We recently release a new issue paper exploring Fetal Alcohol Spectrum Disorder (FASD) and child welfare in Canada. Below is a short summary of this paper.
In Canada, individuals with FASD are overrepresented in the child welfare system. Conservative estimates suggest that the prevalence rates for children in care are at minimum 3-11%. This number is expected to be higher because of the lack of formal diagnosis of FASD for children in care. These youth represent a particularly vulnerable population that often experiences a greater rate of poor outcomes, including mental health issues, lower educational attainment, abuse, neglect, unhousing, and drug and alcohol use.
Social workers and social service providers encounter FASD on a regular basis and must be knowledgeable about this disability in order to improve outcomes. However, limited research suggests that individuals working in this profession do not have a strong understanding of FASD.
Children with disabilities are at a greater risk of maltreatment and neglect than children without, and researchers have suggested that children with behavioural disorders, such as FASD, face the greatest risk (i.e., 7 times that of the general population). Children and youth with FASD have specific vulnerabilities that put them at a greater risk for poor outcomes.
There is no national policy or framework to support children with disabilities in child welfare. The services that are provided are dependent on the policies of each province and territory.
There are four key areas of focus when discussing FASD and child welfare in Canada:
- Early FASD diagnosis is a critical first step to support and improve outcomes for individuals with FASD and their families. Social service providers should be familiar with FASD and the Canadian diagnostic guideline in order to effectively screen for this disability as a part of their case assessment;
- Children in care with FASD who are placed into stable home environments early on experience better outcomes than those who remain in the child-care system until later in life.
Intervention and Supports
- Researchers have shown that child welfare workers and foster parents should use strength-based approaches when working with children with FASD;
- Supports and interventions should be specifically tailored to the needs of each individual and should take into account their environmental context;
- The transition out of child-care services and into early adulthood is a time social service workers should work with the individual to develop a life plan moving forward.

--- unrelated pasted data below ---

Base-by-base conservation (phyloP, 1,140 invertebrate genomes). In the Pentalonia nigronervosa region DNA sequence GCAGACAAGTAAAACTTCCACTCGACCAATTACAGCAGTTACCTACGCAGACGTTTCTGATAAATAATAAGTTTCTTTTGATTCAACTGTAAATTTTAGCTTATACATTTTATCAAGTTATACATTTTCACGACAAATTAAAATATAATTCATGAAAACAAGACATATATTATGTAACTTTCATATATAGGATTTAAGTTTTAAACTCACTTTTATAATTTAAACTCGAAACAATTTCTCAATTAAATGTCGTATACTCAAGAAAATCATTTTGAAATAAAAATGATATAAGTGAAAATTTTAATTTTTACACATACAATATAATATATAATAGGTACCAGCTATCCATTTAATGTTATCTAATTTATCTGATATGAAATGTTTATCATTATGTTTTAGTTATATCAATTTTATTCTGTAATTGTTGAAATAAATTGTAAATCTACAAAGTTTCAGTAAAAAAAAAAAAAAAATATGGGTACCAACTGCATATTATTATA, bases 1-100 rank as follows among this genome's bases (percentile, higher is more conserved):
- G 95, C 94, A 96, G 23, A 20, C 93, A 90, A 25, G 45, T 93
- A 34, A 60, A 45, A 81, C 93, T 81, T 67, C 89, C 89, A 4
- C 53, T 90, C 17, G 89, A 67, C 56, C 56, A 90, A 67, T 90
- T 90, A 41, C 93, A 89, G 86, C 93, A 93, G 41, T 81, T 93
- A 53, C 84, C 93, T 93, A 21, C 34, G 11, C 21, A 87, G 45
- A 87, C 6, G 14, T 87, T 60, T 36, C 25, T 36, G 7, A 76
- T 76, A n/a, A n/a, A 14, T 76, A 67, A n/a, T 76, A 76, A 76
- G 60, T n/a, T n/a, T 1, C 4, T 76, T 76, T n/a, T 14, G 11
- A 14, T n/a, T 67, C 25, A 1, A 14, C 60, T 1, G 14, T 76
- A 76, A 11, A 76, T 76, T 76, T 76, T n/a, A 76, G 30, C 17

- Social support for caregivers, particularly from peers, is an essential factor in ensuring families are successful in maintaining placements of children in foster care.
- When families are not provided with effective supports it can increase the risk of poor outcomes for individuals with FASD in the child-care system. Effective supports for caregivers include comprehensive information about FASD and financial and emotional support.
Engagement with Other Systems
- There is a clear need for specialized FASD training for caseworkers, foster parents, and individuals in the health care and child welfare systems;
- Specialized education and resources and systems-level approaches are needed to further support individuals with FASD and their families in child-care.
Take Home Message
FASD is one of the most critical issues in child welfare, given the high vulnerability and increased prevalence of children with FASD in the child-care system. Social workers and health professionals are in the perfect position to ensure early diagnosis and intervention for children in the child welfare system, but these professionals may not have adequate knowledge and training to do so. A national strategy on FASD and child welfare would benefit each province and territory by providing information on best practices for case management, consultation, and FASD-specific interventions.
For more information, including recommendations, please refer to the full issue paper here.
Authors: Dorothy Badry & Kelly Harding